It's a shame that one of the world's tastiest foods can be such a pain to prep. Most cooks are familiar with this conundrum: chopping or crushing garlic releases a pungent liquid that causes bits of garlic to stick your knife and hands, creating a messy affair.
So what is going on here? The common assumption is that the garlic is releasing some kind of oil, but the truth is that this liquid rinses away easily in water. Yet one of the basic precepts of chemistry is that oil and water don't mix.
"When crushed or chopped, garlic releases mercaptans from within its cells (sulfur containing compounds). Sulfur readily forms bonds with other amino acids, notably cystine which itself contains a sulfur atom in its chemical structure. When two sulfhydryl groups (S-H) come into close proximity, a disulfide bridge can be formed, creating a relatively strong chemical bond between the two molecules. This chemical attraction between the proteins in your skin and the garlic compounds causes the sensation of stickiness, much like hydrolyzed sugar sticking to your skin."
Fortunately, there's a simple solution that will keep your knife and hands clean and doubles as a way to boost the flavor of your dish.
To keep the stickiness to a minimum, after coarsely slicing through the clove, sprinkle on a pinch of salt. In all likelihood, the salt does two things: creates a physical barrier between the crushed garlic and your knife and hands and disrupts the chemical reaction described by spiceyokooko above.
Now, turn your knife so that it's parallel to the board and continue mincing your garlic with the flat side of the blade. The salt acts as an abrasive and further macerates your garlic with half the effort.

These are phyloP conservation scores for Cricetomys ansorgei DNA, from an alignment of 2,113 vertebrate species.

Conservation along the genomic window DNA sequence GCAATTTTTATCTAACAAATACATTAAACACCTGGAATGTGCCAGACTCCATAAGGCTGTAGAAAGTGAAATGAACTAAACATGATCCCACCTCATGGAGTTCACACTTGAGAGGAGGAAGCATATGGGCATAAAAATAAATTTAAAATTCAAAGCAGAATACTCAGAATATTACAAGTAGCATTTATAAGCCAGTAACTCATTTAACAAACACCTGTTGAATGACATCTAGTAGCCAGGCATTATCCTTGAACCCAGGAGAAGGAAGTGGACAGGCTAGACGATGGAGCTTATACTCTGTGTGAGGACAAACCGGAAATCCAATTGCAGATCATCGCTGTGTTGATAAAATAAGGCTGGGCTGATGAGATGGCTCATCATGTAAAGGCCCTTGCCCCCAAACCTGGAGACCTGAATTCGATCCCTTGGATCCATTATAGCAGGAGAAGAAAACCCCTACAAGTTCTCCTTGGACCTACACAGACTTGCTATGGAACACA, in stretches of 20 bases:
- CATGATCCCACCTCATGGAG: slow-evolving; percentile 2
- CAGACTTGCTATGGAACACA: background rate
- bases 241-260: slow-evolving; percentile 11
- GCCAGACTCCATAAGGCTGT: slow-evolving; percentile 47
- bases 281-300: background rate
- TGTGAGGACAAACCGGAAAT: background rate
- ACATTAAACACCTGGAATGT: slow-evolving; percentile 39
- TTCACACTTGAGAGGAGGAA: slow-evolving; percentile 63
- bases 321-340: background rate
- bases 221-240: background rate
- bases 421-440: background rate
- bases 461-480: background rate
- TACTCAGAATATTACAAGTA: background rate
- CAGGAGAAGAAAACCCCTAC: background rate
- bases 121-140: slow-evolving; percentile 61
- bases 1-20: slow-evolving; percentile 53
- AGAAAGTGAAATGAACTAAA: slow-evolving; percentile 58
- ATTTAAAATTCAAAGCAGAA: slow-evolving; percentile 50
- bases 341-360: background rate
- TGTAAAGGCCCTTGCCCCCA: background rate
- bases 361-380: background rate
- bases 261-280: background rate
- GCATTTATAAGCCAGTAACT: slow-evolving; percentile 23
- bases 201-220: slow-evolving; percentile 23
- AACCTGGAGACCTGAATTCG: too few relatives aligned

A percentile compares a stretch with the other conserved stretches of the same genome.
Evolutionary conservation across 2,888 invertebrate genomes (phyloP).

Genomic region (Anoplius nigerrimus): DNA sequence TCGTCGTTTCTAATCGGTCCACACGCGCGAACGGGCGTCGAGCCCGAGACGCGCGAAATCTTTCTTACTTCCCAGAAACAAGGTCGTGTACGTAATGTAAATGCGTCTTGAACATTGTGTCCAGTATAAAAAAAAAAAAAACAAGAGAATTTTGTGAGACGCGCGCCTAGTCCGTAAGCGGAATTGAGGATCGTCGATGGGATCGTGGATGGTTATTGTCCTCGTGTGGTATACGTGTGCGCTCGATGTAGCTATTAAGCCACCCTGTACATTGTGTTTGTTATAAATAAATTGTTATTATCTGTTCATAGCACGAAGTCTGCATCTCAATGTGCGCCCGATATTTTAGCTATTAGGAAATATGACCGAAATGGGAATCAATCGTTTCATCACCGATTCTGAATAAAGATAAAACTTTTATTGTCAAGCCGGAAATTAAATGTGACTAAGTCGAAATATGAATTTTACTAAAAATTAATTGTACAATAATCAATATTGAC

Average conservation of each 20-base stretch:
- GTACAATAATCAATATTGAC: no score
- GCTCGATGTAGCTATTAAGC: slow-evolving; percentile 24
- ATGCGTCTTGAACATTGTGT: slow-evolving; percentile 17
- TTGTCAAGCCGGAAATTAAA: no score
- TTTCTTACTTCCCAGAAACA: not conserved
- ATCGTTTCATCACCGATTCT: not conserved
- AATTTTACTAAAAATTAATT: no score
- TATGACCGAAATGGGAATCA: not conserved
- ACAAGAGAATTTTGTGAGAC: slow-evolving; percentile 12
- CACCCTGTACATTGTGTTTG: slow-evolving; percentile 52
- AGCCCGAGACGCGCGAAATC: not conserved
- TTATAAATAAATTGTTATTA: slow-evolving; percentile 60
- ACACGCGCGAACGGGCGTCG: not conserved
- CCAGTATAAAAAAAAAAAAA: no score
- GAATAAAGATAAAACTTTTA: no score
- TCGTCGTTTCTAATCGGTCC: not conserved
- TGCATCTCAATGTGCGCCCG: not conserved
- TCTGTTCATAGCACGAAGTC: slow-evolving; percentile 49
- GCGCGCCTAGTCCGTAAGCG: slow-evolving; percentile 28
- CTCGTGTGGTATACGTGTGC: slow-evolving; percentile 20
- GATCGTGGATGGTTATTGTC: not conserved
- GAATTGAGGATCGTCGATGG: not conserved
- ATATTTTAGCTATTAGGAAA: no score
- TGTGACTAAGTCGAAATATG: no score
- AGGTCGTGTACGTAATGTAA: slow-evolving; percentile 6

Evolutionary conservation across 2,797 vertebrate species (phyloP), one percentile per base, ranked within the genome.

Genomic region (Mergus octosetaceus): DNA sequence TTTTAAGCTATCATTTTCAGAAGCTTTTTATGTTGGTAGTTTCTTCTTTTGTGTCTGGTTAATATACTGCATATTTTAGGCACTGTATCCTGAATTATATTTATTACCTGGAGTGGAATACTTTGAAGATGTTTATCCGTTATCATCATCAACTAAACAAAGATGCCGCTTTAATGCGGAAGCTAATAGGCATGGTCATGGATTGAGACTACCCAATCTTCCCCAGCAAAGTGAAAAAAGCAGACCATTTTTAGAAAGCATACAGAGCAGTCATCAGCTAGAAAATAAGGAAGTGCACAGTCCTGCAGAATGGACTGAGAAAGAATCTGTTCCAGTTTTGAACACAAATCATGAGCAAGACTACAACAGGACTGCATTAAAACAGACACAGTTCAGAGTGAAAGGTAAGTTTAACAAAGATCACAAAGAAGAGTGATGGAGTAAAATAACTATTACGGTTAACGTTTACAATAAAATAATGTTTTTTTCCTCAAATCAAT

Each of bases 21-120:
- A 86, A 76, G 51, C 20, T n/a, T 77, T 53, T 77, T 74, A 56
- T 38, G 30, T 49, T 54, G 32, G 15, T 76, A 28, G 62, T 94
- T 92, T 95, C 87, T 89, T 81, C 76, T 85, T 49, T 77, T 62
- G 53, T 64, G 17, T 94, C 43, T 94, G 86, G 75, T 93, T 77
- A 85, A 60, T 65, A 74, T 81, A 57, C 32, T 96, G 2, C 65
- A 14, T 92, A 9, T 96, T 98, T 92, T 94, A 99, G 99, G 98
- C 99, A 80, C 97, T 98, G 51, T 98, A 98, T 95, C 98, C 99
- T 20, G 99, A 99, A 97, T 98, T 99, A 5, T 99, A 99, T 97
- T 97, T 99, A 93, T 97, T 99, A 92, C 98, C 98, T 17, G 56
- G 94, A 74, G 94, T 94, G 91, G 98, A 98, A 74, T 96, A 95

Remember, under the microscope, salt looks like tiny pyramids. Now, imagine the sharp edges of each of these pyramids pressing into the garlic, giving you that super-fine paste.
This is a great hack for people who aren't a fan of garlic presses, which can be a pain to clean. Also, the salt adds a touch of subtle flavor that cuts through the garlic nicely.
I'll admit that ever since I learned this nifty trick, I've used it to make paste for my garlic bread at least once a week. We won't judge you if you end up putting this on everything.
If you're avoiding or cutting back on salt, never fear: there are a couple of other methods that can work to limit sticky-chopped-garlic syndrome. The good folks at Stack Exchange offer two great alternatives:
- Dip your fingers lightly in some olive oil (garlic-infused olive oil not required). Coat both flat sides of the blade very lightly. I'd add that you might want to rub the oil into your fingers and hands to make sure you protect them, too.
- Run both sides of your knife blade under water. The H2O should provide a thin, temporary barrier that will last until you finish chopping your cloves.
Learning to prep essential ingredients is easy, if you know how. Learn these easy hacks to peel shallots easily, help garlic cloves slide out of their skins, and chop, mince, and dice onions like a pro.
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